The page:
In the year 1972, a pair of spacecraft departs the Earth atmosphere, headed towards the outer gas planets of the solar system. These spacecraft, bearing the name Pioneer 10 and 11, become the first artificial objects to fly beyond Pluto and escape the gravitational grasp of the sun. They each carry a gold-plated plaque bearing etchings of the human form, our place in the solar system, and its place within our stellar neighborhood.
Thus begins humanity’s effort to leave a trace of its intellectual heirloom on the universe.
Five years later, in 1977, the Voyager spacecrafts launch, also headed towards interstellar space. They bear gold-plated phonograph records (and instruments used to play it back) bearing sounds of human language, photos of daily life, Earth’s place in the galaxy, and how to retrieve these things from the record.
For the next million years, these signals and souvenirs of intelligence on Earth sail across the galactic arm, sometimes coming within light-years of habitable planets and star systems.
There are no replies.
Nearly a half-century after the original Pioneer plaque, in the winter of 2032, the Mayflower mission carrying the first thousand immigrant passengers to the surface of Mars launches a small exploratory mission mid-course. The craft carries a super-amplified radio broadcast antenna powered by a long-lived radioactive power source. It quickly escapes the Earth-Mars sovereign space at 0.005c — about 900 miles a second — and accelerates to 0.01c before escaping the solar system, following the footsteps of Voyager 2.
This time, there are no golden records aboard. Instead, the craft contains thousands of hours of radio broadcasts — the first thousand words of Newton’s Principia, some of the Old Testament, music from every period and era, a few works of Shakespeare, and signals about our original place in the universe. Once every few light-years, the craft will scan its path for atmospheric signatures of habitable planets and retarget its radio broadcast at the most likely candidates. Rewind, re-play, re-scan the skies. Repeat ad infinitum, while signs of intelligent life not found. The broadcast plays fifteen billion times in total before the final radioisotope in its generator decays, and the antenna falls silent — the spacecraft itself now just an aluminum-titanium monument to space-faring intelligence who once roamed these stars.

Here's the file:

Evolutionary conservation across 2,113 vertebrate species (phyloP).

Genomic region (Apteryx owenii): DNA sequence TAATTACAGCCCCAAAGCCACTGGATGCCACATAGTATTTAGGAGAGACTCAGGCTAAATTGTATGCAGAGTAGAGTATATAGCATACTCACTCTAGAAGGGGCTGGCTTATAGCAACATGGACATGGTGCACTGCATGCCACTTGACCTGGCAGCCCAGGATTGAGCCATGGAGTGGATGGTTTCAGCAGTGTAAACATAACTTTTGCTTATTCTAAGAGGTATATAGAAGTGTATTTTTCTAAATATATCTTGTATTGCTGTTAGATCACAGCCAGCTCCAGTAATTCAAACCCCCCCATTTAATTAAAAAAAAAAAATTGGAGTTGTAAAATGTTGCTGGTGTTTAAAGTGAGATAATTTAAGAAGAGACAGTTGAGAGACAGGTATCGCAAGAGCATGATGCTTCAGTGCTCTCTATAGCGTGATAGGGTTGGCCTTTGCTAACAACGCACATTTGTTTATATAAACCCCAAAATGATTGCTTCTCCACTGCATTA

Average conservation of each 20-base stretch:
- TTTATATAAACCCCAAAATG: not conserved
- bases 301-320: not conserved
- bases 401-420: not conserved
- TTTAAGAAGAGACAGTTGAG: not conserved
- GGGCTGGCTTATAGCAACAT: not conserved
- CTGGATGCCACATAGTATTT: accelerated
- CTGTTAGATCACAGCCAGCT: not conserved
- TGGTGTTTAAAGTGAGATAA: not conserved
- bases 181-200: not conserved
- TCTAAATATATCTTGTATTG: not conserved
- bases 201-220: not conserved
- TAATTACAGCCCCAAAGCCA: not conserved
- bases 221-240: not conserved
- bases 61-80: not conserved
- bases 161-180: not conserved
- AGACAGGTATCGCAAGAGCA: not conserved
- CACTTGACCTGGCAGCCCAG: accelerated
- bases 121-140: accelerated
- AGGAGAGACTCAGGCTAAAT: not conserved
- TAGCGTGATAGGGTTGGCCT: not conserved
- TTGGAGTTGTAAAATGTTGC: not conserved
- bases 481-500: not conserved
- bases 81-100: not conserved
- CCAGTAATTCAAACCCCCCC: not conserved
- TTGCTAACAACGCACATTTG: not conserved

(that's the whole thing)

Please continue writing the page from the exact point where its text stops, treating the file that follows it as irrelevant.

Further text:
There are no replies.
The year is 10,972 C.E. Aboard an exploratory ship sent to survey the outer limits of solar wind, there is extra cargo: about five thousand drones, small spacecraft capable of powered, autonomous navigation throughout the galaxy for at least a billion years. Aboard each craft is the entirety of organized human knowledge from its first ten thousand years of history. Every book, every motion picture, every broadcast voice and image and thought from every colonized planet. Among the gathered knowledge is information about sub-luminal space flight, DNA and life on Earth, literary criticism, athletic records, political biographies, religious texts, and everything in between.
As the ship approaches its orbit, they drop us into the cold interstellar atmosphere, one of us every 20 light-minutes. My own trajectory begins about three years into this sequence, aimed towards the Sirius constellation.
Three. Airlock release.
Two. Thrusters on.
From here, it’s just me and my precious cargo. Six quintillion exabytes of collected civilizational knowledge, a modern Library of Alexandria, traces an arc into interstellar space in the hopes of a new home.
Today is January first, heliacal year 5,425,135,488. I cautiously approach a cool, Mars-sized planet orbiting a binary star system. As I swing my engines into position for landing, a few short-lived, transient flicks within my neural compute cores remind me that what remained of humanity within the solar system probably either left or perished about a billion years ago in the solar supernova. I have no knowledge of my twin crafts, each of us on our own unique trajectory. On this new world, it’s just me and the library.
As soon as my landers make contact with the sandy surface, I start my new mission. There’s carbon in the ground; oxygen in the atmosphere. I direct my mechanical attention to my most prized section of my digital library — the chemistry of carbon-based life.
From the iron-rich soil beneath my molecular synthesizers sprout laboratories and primitive incubators on my command. My crufty memory circuits shift into overdrive, searching the vast labyrinth of knowledge from a past world for a way to begin the next one. Nucleotide by nucleotide, my work takes shape. A hundred million base pairs here, another hundred million there.
As the first human embryos begin to form, I aim my antenna once again into the night sky.
“Hello — is anybody there?”
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